Bali’s famous Mist and Mountain View Retreat is under fire for refusing to refund prepaid vagina steaming sessions, despite most guests being affected by a violent diarrhea outbreak. Vagina steaming, popularised by Cate Blanchett is the resort’s most expensive treatment, with some international visitors having paid up to US$10,000 for two weeks of eight sessions a day. “They won’t even let us delay it,” claimed Swedish visitor Ebba Lindberg. “It’s completely outrageous. How can we be expected to steam our vaginas when most of us are on the toilet all day?”
A spokesperson for Mist View Retreat – who refused to be named, told The Asia Beat, “It doesn’t matter. We can steam the whole area.”
Steaming will go on vows clinic.
The City of Vincent in Perth Western Australia has become the first jurisdiction in the world to require owners to take responsibility for their pets’ urine as well as feces. The yellow bags that are currently made available to remove solid waste will from July 1st this year, include a sponge pad to sop up dog urine from around poles and trees and other hot spots. Owners will be encouraged to try to catch the stream of urine if possible. City of Vincent Mayor Alannah MacTiernan told The Asia Beat, “Well once it’s hit the post or whatever, you are never going to be able to sop it all up. Better to catch it before it gets to the environment. We see this as a major environmental plus for the City of Vincent. Nobody wants urine soaked poles. We don’t allow public urination by humans, so why allow dogs?” Ms MacTiernan expected other Councils to follow suit within the next few months. However Town of Cambridge (a nearby jurisdiction in Perth) Mayor Simon Withers labelled the move as “Impractical,” and “Typical bloody Alannah.”
Australian cricket captain Michael Clarke’s persistent hamstring injury has been traced to his faourite cutoff denim shorts according to a team spokesman. “His hammy has been behaving like an absolute princesss,” said team physio Alex Kountouris. “We were totally baffled until we saw that he had cut the backside shorter than the pockets. Whatver he had in his back pocket was trapped, cutting off circulation to his thigh and groin. The lesson from this is to never make your own cutoffs. Leave it to a professional designer.”
Singapore. The Singapore Government is considering forcing Changi Airport, one of the world’s biggest air hubs to become “less interesting”, as increasingly tourists are deciding to stay in the airport rather than brave Singapore’s humidity and supposedly petty laws. Singapore tourism’s Chief Executive Aw Kah Peng told The Asia Beat, “Singapore is much more than the airport. It is the world’s most interesting city. Therefore we are banning certain things from inside, to encourage tourists to visit “Real Singapore”.”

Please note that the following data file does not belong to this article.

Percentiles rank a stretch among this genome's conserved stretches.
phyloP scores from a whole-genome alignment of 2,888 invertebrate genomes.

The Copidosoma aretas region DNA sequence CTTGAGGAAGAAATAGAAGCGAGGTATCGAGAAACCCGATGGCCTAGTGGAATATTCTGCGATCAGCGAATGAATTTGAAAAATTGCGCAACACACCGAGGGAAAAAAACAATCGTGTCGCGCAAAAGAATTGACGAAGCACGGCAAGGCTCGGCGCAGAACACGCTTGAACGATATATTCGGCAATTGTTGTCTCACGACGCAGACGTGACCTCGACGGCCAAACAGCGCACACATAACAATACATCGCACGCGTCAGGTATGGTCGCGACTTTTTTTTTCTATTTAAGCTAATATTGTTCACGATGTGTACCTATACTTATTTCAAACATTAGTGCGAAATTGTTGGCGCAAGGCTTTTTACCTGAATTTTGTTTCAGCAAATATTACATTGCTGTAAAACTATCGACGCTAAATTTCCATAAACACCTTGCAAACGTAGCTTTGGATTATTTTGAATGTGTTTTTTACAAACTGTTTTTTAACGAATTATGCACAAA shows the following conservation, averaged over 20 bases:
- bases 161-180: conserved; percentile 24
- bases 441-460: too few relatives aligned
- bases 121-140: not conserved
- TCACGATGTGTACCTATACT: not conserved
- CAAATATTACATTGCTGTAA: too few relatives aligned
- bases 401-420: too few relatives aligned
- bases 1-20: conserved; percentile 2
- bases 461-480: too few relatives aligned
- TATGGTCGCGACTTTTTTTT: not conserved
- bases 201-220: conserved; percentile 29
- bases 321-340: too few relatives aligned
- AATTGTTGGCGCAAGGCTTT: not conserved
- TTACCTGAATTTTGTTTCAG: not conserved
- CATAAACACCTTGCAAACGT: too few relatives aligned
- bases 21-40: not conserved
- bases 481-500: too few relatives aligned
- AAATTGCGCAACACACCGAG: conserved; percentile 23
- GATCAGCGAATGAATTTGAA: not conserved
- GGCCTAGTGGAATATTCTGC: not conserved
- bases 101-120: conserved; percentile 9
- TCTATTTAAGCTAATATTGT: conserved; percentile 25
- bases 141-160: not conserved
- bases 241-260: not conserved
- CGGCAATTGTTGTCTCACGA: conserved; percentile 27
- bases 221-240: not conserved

She listed numerous activities that would now only be found outside the airport. “You know that orange juice machine, that you can see the oranges come down automatically and be squeezed? That has gone. It’s not going to kill them to visit the Orange Julius in Orchard Rd.”
Also to be banned at the airport were the vibrating massage chairs and $21 pints of Carlsberg.
The Asia Beat. Singapore.
The Malaysian Government has confirmed that no charges will be laid against a man who for 20 years organised secret “urination parties” to the Johore River, near to the intakes for fresh water piped to Singapore.The man named in documents as Tiang Cheng, has been leading groups of up to 50 locals to the location, just upstream from the Johore reservoir, since 1990. Mr Cheng claims to have been inspired by hearing his father exclaim “This one’s for you Lee!” while relieving himself on the riverbank in the 1970′s. “I see it as a tribute to my father,” said Mr Cheng. “He was always against Singaporean arrogance.”
Although out of respect for his father, Mr Cheng always limits his action to urination, he claimed that some members of the group “used other methods.”
Khoo Teng Chye, Chief Executive of PUB, Singapore’s national water agency,said that most Singaporeans would not be surprised to hear of the practice, but should not be alarmed, as Malaysian water had always received “extra levels” of treatment.
Asia Beat 2010